Newswire

Newswire

  • The Invisible Man

    Dan Quayle's place on the Republican ticket is secure, but don't expect to see a lot of the vice president this week in Houston. With Quayle's approval ratings in some polls at a record low, George Bush's advisers plan to keep the gaffe-prone veep out of the limelight. Quayle and his staff are staying at a separate hotel from the presidential party. Bush's men didn't permit Quayle to pose with the president for newsmagazine cover photos or other preconvention photos. Asked if the Bush camp was keeping Quayle under wraps, one top aide said, "Wouldn't you?" Quayle supporters offer a different explanation for the strategy. In the weeks ahead, they say, the Bush camp will try to make an issue of the fact that Bill Clinton is more popular with Al Gore beside him than he is alone. "We want to compare the two candidates," says a Quayle loyalist. "It's George Bush vs. Bill Clinton. Why does Clinton need Gore his side every two seconds? Can't he handle it alone?"
  • How To Look Like Your Jewelry

    For truly conspicuous consumers: why stop at coordinating your outfits? Cosmetics giant Estee Lauder and fashion-jewelry queen Carolee Friedlander now want you to make sure your earrings and necklaces are the same shade as your eye shadow--and, of course, they hope to sell you both. "You can't just put merchandise on a counter anymore," says Friedlander. "It has to be theater." Let's hope the stuff doesn't cost as much as theater tickets, though . . .
  • Better Than A Gold Watch

    In his new novel, "Wages of Sin," priest-author Andrew Greeley suggests a new interpretation for the old Roman Catholic idea of baptism of desire. At one point in the plot, his heroine slips off her robe, dives naked into a pool and pulls off her startled lover's swimming trunks. "You set me on fire," she breathes between passionate kisses, and sure enough, they make love right there in the water. ...
  • The Writing On The Wall

    As I came in one evening out of a driving rain, even the dull gray of my apartment building's lifeless lobby held a certain warmth. A grocery-store delivery boy headed out the door as I headed in. I did not envy him his job this night. In the elevator, my mood jumped a notch as I was hit with a distinct smell: in the short time I was gone, our superintendent buried years of grit under a new coat of paint. It was a nice touch, like taking a tired old dog to the groomer. ...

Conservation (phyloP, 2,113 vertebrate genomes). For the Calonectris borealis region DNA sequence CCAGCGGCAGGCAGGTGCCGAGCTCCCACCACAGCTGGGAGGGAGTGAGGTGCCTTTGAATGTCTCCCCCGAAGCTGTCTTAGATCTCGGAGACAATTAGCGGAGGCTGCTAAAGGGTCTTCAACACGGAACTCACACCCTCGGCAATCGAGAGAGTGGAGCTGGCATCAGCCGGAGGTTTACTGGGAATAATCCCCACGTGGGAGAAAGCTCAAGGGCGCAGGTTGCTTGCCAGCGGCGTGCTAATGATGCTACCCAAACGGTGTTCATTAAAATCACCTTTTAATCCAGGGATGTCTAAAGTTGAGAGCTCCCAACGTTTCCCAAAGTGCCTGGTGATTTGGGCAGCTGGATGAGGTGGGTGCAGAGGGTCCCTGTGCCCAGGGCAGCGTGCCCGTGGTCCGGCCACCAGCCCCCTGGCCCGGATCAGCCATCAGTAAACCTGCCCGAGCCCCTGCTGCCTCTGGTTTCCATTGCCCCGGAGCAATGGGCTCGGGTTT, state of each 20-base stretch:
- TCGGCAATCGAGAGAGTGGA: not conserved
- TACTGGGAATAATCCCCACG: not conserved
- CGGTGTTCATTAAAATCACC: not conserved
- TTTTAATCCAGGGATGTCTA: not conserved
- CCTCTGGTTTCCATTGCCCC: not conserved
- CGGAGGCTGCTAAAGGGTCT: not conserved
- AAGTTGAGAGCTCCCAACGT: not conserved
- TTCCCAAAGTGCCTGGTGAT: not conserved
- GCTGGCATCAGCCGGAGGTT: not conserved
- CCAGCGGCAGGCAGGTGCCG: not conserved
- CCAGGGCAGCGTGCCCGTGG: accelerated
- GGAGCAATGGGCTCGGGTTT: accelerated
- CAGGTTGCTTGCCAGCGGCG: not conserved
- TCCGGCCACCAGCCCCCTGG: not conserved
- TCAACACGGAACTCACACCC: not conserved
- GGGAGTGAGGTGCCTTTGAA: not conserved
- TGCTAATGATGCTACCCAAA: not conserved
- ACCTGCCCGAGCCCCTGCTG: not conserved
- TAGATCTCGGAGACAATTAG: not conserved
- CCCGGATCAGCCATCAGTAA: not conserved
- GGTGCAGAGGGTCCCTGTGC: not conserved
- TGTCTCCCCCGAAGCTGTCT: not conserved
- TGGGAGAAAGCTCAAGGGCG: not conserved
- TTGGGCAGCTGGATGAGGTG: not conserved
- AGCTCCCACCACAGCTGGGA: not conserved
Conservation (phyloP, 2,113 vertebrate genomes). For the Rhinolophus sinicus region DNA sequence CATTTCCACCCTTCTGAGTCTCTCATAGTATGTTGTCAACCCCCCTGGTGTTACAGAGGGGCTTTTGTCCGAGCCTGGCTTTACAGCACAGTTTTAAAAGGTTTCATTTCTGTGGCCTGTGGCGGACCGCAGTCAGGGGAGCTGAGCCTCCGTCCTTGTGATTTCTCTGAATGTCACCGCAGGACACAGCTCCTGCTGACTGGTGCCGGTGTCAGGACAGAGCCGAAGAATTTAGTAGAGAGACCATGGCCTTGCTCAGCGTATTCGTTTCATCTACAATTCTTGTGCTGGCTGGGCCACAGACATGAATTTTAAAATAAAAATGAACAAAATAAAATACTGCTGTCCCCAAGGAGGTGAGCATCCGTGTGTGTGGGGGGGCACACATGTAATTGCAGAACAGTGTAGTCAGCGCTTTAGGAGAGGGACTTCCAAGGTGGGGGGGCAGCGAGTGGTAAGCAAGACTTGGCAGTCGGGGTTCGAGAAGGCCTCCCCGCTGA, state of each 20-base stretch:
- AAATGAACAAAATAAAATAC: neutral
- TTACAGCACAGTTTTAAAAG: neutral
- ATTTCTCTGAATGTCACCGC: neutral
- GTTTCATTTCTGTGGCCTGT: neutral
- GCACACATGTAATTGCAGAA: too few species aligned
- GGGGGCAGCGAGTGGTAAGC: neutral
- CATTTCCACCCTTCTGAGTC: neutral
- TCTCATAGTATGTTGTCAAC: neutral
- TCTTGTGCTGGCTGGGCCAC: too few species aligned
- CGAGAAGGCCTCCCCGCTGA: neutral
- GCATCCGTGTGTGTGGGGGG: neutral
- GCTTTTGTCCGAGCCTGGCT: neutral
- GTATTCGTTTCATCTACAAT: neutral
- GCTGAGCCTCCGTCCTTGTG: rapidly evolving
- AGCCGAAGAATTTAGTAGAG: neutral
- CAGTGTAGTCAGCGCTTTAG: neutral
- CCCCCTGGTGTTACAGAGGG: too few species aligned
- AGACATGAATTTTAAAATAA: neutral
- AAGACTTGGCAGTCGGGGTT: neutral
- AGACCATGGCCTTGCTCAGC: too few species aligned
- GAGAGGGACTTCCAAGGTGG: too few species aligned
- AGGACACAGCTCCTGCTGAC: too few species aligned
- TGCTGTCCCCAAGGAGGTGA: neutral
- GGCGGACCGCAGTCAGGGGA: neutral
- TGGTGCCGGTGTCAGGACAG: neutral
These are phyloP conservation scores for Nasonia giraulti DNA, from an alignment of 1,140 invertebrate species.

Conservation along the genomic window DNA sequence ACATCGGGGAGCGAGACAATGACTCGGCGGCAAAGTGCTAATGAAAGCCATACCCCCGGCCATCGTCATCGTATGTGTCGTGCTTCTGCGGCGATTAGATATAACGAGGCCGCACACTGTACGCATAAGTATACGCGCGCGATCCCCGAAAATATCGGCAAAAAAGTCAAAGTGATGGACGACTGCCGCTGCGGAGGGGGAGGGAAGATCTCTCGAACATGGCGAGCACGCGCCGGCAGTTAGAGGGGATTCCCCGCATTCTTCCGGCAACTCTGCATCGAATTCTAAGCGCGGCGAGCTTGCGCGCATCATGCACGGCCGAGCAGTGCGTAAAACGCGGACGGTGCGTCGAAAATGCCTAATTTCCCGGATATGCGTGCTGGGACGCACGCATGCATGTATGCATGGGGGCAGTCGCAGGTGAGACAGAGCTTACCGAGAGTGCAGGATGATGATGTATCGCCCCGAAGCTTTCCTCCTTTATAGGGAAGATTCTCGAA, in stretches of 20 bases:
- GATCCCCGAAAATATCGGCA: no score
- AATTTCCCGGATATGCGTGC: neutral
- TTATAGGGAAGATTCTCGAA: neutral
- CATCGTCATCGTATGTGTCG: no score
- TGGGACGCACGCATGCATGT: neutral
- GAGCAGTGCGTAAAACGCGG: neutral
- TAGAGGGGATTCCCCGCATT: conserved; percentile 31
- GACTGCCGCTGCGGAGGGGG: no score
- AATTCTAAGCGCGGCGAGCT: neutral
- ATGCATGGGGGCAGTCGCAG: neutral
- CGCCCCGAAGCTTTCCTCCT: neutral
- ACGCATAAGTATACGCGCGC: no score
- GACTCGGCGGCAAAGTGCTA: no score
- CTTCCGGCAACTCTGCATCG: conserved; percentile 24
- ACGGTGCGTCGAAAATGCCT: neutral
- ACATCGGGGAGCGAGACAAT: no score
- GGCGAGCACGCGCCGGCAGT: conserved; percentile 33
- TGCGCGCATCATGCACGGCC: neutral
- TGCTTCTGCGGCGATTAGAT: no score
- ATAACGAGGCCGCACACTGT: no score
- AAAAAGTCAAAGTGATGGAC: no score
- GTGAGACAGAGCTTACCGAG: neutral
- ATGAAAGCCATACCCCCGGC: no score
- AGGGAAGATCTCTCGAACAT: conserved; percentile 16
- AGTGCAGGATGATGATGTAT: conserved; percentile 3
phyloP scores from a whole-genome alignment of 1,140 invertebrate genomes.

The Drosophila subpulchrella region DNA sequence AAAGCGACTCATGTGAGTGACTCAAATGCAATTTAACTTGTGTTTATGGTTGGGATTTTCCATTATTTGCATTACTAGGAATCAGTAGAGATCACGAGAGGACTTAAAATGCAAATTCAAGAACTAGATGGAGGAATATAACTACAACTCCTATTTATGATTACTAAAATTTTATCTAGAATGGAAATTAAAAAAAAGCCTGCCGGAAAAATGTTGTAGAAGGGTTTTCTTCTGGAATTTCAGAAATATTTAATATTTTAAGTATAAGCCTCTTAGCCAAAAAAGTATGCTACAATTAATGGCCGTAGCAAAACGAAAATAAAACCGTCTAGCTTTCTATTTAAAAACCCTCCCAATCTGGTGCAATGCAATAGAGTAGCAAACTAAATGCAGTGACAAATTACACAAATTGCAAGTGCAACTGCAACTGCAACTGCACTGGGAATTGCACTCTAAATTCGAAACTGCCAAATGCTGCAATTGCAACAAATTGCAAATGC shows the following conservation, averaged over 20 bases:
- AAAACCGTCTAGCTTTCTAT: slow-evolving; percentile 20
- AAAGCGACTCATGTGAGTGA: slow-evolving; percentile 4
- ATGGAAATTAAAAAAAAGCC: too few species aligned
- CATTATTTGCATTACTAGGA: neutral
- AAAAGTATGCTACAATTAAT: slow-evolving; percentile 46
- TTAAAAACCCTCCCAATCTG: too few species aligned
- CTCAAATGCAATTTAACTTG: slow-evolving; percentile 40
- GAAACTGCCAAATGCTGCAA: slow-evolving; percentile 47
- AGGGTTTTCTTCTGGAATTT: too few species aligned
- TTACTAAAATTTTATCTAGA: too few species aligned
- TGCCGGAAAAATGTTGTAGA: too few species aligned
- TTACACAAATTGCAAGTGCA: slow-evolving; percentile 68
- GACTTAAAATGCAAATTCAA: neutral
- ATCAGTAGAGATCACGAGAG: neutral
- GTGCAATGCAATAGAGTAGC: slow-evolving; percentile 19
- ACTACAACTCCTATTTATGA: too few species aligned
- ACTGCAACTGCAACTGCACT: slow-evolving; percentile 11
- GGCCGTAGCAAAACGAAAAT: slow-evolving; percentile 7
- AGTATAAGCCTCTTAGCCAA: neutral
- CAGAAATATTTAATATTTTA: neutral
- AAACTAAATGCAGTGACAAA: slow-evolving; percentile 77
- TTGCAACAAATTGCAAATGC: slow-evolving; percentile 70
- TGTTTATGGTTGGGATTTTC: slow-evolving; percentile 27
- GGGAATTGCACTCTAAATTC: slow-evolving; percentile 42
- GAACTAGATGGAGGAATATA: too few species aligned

• Sex, Abortion And Hypocrisy ..Se.-Campaign '92

    It's as if a country long obsessed with sex suddenly has a headache. A reporter asks the president in the Oval Office if he'd ever had an affair; the First Lady refers to a "fling" on the part of the Democratic nominee. Zzzzzzz ... Not tonight, honey. Stories that once sent a frisson of excitement through the body politic have become missionary-style dull. Even disgust with the prying press hasn't really caught fire this time, though it's not for lack of trying by the Republicans. Voters care about private affairs, all right, their own private affairs, like whether they have a job or can get an abortion.This year's unmistakable consensus is for privacy-to let both candidates and women do largely what they want with their bodies. A NEWSWEEK Poll shows 85 percent think the press should drop the entire infidelity question and that it's "not a serious issue"-for either candidate. The pro-choice position is now overwhelmingly supported even by delegates to the GOP convention. And so it...
  • Hats Off To Nashville

    The snowflakes dusting Garth Brooks's Stetson on the cover of "Beyond the Season" could mean only one thing: while the rest of us sweat through August, it's Christmas in the fiscal year of the hat. With a mere 119 shopping days left, Brooks releases his holiday set next week. But while Brooks's tasteful readings of chestnuts like "White Christmas" and "What Child Is This" have the yuletide niche to themselves for now, half of Nashville is chasing his success. Here are some of the contenders. ...
  • From Sea To Shining Sea